Construction on a permanent memorial for the mass shooting at Sandy Hook Elementary School is scheduled to start in August, with completion before the tenth anniversary in December 2022 of the Newtown, Conn., tragedy that killed 26 people, including 20 children, says construction manager Downes Construction Co.

Clearing work on the project, located on five-acres of land donated near the site of the shooting, started in June and set the stage for New Britain, Conn.-based Downes to release bids for trade partners.

“Bids are received but we are still under scope review,” says Jeffrey S. Anderson, vice president of preconstruction.

The State Bond Commission approved $2.5 million in funding for the $3.7 million memorial in July, “so the town only has to fund about $1.2 million,” says Robert Mitchell, Newtown’s public building and site commission chairman.

Mitchell, the owner of his own architecture firm, was named an ENR Newsmaker in 2017 for shepherding design and construction of a new Sandy Hook Elementary School.

Design Award

San Francisco-based SWA Group’s design for the memorial was selected out of 188 submissions from around the globe. The firm began finalizing construction documents after a town referendum approved the project’s budget at the end of April.

The 1.8-acre developed portion of the site includes a path circling through woodlands and meadows, eventually meandering to a water feature. A sycamore tree planted in the center of the fountain is designed to sit on a granite basin engraved with the victims’ names. Floatable candles and flowers can be used in the water around the tree.

“We wanted to acknowledge that the healing process does not end, but continues and grows,” co-designer Daniel Affleck, who grew up nearby in West Hartford, Conn., said in a statement. “This finds its expression in both the plantings and reflecting pool, which reflect the seasonality of nature and constant change through the movement of water.”

Co-designer Ben Waldo, added “The path has no true beginning or end, which allows visitors to experience the space at their own pace and in their own way, while always bringing them closer together.”
The project team includes civil engineer JMC, structural engineer GNCB, lighting designers from Atelier Ten and Fluidity—a water feature design company. Local firm Artemis Landscape Architects is working on planting and construction administration.

Tara Vincenta, the principal and owner of Artemis, is also a Sandy Hook resident. “I am honored to be a part of the team to offer healing through this nature based memorial,” she says, “both to the community and the families of those affected by the Sandy Hook tragedy.”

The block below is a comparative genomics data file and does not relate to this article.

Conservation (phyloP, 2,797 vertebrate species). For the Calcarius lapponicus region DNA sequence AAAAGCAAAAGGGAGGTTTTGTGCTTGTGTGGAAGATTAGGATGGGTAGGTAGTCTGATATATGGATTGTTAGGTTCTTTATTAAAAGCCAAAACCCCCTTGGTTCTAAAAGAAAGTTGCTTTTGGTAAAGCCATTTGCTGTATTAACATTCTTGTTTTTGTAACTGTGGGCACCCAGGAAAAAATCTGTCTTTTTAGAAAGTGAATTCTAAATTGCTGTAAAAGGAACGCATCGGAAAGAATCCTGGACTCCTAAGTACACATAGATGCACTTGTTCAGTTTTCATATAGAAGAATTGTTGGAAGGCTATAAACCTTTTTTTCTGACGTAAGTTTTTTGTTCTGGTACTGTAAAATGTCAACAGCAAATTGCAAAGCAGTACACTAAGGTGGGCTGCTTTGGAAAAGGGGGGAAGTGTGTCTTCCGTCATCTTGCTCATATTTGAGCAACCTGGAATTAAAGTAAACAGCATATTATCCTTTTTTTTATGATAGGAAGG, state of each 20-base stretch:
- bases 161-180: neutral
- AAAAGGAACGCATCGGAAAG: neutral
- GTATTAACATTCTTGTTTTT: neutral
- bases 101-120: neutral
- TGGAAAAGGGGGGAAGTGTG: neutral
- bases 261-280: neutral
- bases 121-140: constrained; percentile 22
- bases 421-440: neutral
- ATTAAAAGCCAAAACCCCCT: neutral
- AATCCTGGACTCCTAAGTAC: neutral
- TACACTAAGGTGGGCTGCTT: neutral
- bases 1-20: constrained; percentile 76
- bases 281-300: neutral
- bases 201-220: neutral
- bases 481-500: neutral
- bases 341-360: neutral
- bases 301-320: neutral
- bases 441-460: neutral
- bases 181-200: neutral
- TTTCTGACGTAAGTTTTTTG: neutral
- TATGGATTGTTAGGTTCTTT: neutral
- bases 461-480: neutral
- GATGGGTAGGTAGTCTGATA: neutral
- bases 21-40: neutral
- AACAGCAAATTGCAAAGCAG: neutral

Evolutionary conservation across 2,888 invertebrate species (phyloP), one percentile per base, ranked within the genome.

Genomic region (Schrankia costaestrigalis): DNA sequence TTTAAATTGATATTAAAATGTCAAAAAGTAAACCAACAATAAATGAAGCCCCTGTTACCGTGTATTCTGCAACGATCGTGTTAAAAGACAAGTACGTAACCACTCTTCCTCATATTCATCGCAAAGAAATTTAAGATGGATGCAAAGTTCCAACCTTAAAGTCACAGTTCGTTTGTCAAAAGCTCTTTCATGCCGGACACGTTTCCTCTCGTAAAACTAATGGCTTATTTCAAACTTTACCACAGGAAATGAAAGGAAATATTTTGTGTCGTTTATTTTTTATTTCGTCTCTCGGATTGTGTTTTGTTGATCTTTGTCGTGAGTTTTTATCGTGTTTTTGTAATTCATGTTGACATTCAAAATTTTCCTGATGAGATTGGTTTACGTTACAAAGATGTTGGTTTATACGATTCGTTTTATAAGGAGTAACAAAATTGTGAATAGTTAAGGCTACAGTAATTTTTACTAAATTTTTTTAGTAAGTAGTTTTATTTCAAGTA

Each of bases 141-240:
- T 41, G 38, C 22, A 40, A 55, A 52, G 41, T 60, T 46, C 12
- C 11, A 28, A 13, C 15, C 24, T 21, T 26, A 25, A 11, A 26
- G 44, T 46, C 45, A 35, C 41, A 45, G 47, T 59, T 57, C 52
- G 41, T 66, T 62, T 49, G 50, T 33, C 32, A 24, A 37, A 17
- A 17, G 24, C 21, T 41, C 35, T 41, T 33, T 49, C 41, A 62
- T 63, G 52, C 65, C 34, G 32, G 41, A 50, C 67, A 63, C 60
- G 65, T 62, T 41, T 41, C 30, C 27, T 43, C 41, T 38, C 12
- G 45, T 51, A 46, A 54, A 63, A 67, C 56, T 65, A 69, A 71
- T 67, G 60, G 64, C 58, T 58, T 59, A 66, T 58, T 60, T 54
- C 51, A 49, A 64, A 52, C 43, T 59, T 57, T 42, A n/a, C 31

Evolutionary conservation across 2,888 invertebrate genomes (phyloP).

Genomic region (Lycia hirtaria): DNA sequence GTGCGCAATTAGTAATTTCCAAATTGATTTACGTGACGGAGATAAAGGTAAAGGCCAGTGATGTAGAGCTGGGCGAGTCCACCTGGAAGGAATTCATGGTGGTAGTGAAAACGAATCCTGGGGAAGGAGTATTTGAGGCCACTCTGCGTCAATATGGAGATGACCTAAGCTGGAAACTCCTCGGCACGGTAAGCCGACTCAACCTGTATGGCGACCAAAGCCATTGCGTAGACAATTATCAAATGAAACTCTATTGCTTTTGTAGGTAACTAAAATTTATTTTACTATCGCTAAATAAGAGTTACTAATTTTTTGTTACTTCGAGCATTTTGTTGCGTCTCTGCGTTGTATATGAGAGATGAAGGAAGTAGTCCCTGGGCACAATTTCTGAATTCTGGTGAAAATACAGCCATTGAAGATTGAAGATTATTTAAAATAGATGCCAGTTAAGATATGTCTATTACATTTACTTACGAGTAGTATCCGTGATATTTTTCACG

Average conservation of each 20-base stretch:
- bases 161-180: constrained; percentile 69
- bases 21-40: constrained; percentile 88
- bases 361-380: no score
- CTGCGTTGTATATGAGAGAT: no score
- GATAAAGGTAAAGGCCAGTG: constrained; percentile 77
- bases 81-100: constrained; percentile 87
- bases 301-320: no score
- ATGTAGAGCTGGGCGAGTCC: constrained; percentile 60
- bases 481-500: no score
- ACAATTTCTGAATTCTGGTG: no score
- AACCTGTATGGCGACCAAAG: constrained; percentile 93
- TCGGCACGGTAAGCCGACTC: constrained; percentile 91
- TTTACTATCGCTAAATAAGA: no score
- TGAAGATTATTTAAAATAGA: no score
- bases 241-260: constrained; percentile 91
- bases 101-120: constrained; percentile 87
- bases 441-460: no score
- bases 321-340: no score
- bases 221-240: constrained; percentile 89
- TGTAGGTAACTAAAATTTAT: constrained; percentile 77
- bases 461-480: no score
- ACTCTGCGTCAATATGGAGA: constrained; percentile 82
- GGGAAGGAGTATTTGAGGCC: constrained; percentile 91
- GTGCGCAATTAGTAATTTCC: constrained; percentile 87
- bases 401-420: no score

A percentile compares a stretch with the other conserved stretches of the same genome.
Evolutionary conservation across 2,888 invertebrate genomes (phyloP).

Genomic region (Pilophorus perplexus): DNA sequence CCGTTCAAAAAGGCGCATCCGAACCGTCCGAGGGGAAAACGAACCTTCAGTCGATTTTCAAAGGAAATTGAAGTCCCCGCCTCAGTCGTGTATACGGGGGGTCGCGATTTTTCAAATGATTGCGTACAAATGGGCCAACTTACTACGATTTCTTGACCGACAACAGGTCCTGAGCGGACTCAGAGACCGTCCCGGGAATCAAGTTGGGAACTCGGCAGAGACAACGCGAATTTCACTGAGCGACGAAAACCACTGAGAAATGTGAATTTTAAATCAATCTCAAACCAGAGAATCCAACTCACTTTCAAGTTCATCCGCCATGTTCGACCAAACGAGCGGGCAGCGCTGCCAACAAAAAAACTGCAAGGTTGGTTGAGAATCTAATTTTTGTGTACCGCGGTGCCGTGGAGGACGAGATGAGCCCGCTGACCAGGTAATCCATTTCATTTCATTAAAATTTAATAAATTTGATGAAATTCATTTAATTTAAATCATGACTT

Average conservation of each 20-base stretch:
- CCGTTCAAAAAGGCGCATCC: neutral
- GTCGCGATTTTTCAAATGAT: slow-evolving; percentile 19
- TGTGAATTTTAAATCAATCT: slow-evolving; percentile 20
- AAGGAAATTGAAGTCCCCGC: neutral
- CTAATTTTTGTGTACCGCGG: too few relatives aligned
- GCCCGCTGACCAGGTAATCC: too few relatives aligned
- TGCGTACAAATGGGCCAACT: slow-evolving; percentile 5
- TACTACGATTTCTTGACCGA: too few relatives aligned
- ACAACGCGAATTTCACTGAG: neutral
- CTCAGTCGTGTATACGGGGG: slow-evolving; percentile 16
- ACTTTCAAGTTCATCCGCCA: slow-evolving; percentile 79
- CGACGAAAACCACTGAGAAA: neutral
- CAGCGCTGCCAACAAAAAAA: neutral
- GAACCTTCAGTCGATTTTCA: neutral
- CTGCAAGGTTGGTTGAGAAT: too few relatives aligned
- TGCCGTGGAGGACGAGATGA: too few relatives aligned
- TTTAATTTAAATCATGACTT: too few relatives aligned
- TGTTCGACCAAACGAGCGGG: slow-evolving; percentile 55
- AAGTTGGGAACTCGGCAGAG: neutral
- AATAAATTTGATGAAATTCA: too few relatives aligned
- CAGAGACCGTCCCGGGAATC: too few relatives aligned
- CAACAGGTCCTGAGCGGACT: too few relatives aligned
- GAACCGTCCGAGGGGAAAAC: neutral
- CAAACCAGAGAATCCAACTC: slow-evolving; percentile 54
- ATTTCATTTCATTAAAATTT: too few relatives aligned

In Scope

After selecting SWA’s $10-million-plus design in August 2018, the Sandy Hook Permanent Memorial Commission set to work cutting the publicly-funded project’s scope down to a more affordable scale. The commission put no limit on project cost for the competition but some elements cut from the project design could be added later. For example, bridges crossing two ponds “can always be built at another time,” Mitchell says. 

A reduced landscaping budget created a “significant challenge” for Vincenta and her team. “We worked hard to maintain the spirit and vision put forth by SWA on this nature-based project within the cost reductions,” she said. “We reduced the number and sizes of plantings and are hoping to receive allowable in-kind donations for some of the more significant trees on the project to help create a richer natural environment while mitigating costs.” 

She added the team is looking into value-engineered options, including for the project's lighting design. 

Mitchell also credited Downes for helping condense the project after the town hired the firm as construction manager last summer. Anderson says Downes not only helped reduce the amount of granite in the water feature, but they also changed “how that granite would be fabricated in order to maintain a consistent size to streamline that process.”

“The challenge for the design team during this scaling back, if you will, was still maintaining the look and feel of the original concept. I think we have achieved that," he said.


Anderson now has turned his attention to procuring materials and components “in light of the current market trends with escalation and lead times,” he says, including precast structures, stormwater detention systems, stainless steel components, pumping and water treatment equipment and PVC piping and fittings. 

Mitchell says the team can postpone buying trees and plantings, anticipating costs decrease over the winter. He said site clearing and excavation should also be complete by winter, setting the stage for out-of-ground construction this spring.

“Now that bids have come in, the project is in good shape,” Mitchell says. “The project team has really pulled together … but it has to be done prior to 10th anniversary, which doesn’t give us much time.”

The tight schedule isn’t the only thing giving Anderson’s team members a “heightened sense of responsibility.” He says they are also working “to ensure that the completed project meets the expectations of the loved ones who lost someone on that day, but also to the state of Connecticut and the nation as a whole.”